We've said it before and we'll say it again. Market research and advertising go hand-in-hand. In a prior post our market research company talked about 4 ways market research can help advertising. Beyond using market research to help fuel creative: messaging, emotions, word association, etc. it can also be used on the back-end of creative and design. Once you have ads or creative mocked up, market research can help you choose the best go-to-market approach and campaign.
We'll explain the step-by-step process to do this.
Why guess which ad will be most effective? Beyond just using market research to fuel messaging and channels, research can also be used to help you choose between advertisements A, B, or C.
Step 1: Design Your Advertisements
Hopefully your design of your advertisements is based on research from the start. This could be profiling specific buyers, understanding which channels to market on, or using the correct motivational language or buyer decision-making criteria. Guessing on this? You shouldn't be.
However, once you have your ads designed, you'll likely have several variations created. Perhaps an A/B or an A/B/C option. Rather than basing the decision internally with your team or staff who have a horse in the race, think about using a third-party market research company to show the advertising options to real customers.
Step 2: Design Your Market Research Tool
You have a few options here but the 3 most common research tests are: (1) an online survey to customers or a targeted audience, (2) a web survey to a random population, or (3) focus groups. Each of these methodologies offer their own unique pros and cons.
The first option is reaching out to your customers or through a panel using an online survey. With this approach you have the opportunity to show visuals of the ad or a video embedded in the survey to collect feedback. The survey can test likelihood to purchase, likes, and improvements for the ad.
The second option is using a website pop-up survey. This is a great fit to test a landing page or intercept visitors on an e-commerce website if you want to test creative. It allows you to ask questions to users in real-time within the interface of the site structure you may be testing.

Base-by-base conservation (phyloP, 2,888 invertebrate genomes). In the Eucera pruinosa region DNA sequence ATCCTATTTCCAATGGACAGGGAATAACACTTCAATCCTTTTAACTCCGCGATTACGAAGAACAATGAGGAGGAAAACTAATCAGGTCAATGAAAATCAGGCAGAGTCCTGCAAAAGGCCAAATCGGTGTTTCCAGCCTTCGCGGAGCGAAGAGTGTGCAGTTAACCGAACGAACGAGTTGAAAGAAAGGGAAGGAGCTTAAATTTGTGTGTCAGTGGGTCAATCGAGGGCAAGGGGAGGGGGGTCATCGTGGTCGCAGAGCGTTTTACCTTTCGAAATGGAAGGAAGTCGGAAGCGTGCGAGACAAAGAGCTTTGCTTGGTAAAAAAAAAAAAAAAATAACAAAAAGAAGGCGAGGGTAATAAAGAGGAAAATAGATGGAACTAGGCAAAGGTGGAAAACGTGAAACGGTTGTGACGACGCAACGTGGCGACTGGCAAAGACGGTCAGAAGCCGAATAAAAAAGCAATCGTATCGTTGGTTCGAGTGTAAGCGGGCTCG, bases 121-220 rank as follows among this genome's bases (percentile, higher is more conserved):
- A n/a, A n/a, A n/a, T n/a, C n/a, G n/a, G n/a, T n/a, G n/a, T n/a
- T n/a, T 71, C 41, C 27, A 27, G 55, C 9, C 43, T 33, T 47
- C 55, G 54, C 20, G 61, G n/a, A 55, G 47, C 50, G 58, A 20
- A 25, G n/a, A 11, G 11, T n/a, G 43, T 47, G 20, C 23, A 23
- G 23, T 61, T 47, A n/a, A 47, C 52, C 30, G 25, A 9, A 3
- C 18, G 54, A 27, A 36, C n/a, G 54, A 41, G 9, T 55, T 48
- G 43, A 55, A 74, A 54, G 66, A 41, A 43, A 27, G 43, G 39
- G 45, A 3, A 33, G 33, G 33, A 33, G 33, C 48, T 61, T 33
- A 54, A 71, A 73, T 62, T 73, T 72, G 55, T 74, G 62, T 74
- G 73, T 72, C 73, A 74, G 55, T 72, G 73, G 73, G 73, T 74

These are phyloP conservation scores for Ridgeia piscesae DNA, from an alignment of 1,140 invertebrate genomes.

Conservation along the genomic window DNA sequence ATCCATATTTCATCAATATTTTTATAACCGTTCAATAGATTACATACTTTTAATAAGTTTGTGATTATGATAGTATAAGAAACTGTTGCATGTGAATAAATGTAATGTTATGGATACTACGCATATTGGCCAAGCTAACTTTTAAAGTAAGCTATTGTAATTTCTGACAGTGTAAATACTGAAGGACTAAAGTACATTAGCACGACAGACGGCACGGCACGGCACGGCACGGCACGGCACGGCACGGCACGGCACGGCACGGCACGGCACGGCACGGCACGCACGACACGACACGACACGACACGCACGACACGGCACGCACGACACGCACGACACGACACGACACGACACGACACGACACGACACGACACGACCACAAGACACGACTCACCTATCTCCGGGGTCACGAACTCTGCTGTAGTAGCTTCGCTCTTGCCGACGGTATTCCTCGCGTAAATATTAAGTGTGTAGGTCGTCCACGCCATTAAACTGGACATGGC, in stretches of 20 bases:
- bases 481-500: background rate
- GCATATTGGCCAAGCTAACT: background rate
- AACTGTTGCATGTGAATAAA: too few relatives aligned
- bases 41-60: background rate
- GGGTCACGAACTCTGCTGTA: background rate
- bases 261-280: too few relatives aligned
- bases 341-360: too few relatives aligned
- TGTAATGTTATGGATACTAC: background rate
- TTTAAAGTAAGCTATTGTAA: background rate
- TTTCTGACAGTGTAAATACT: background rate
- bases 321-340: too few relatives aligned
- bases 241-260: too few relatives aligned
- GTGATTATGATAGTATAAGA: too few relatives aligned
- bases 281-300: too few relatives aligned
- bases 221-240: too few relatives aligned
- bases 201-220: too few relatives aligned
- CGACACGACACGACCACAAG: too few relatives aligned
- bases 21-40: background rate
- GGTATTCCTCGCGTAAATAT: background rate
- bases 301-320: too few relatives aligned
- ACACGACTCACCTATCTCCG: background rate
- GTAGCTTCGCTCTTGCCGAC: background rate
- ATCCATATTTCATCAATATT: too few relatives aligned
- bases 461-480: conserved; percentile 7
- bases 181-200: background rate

The third option is focus groups. This can be done in-person or online. As opposed to a high level measurement, focus groups are qualitative market research meant to explore deeper. In this setting you can show ads and creative to a group and ask questions to generate dialogue and feedback.
Step 3: Collect Feedback
Once you choose your approach and methodology, the next step is to collect feedback. In this step, you receive answers to the questions you drafted out in your survey or moderator's guide. The online survey or website survey feedback can be collected in as little as 24 to 48 hours. Focus groups typically take about 4 to 5 weeks to complete because you need to allow time for recruitment, logistics, and facility bookings.
Step 4: Begin Analysis and Reporting
Once your fieldwork is completed, the real fun begins. Another benefit of running advertising creative testing online is the results are typically available in real-time. Our market research company offers a passcode protected link where clients can login and view the data live. This helps you make initial decisions on the data without having to wait for the topline or summary report.
In the analysis you'll want to understand which of the ads (A, B, or C) was preferred and more importantly: "why"? Reviewing the ad creative not only allows you to choose the ad that will perform the best but also tweak ads to make marginal improvements. It's almost likely predicting the future a bit in helping you choose the best marketing path forward based on fact-based and evidence-based data.
Contact Drive Research
Drive Research is a market research company in Upstate New York. Questions about how our team can assist with your advertising and testing needs? Contact us using one of the 3 options below.
① Email us at firstname.lastname@example.org
② Call us at 315-303-2040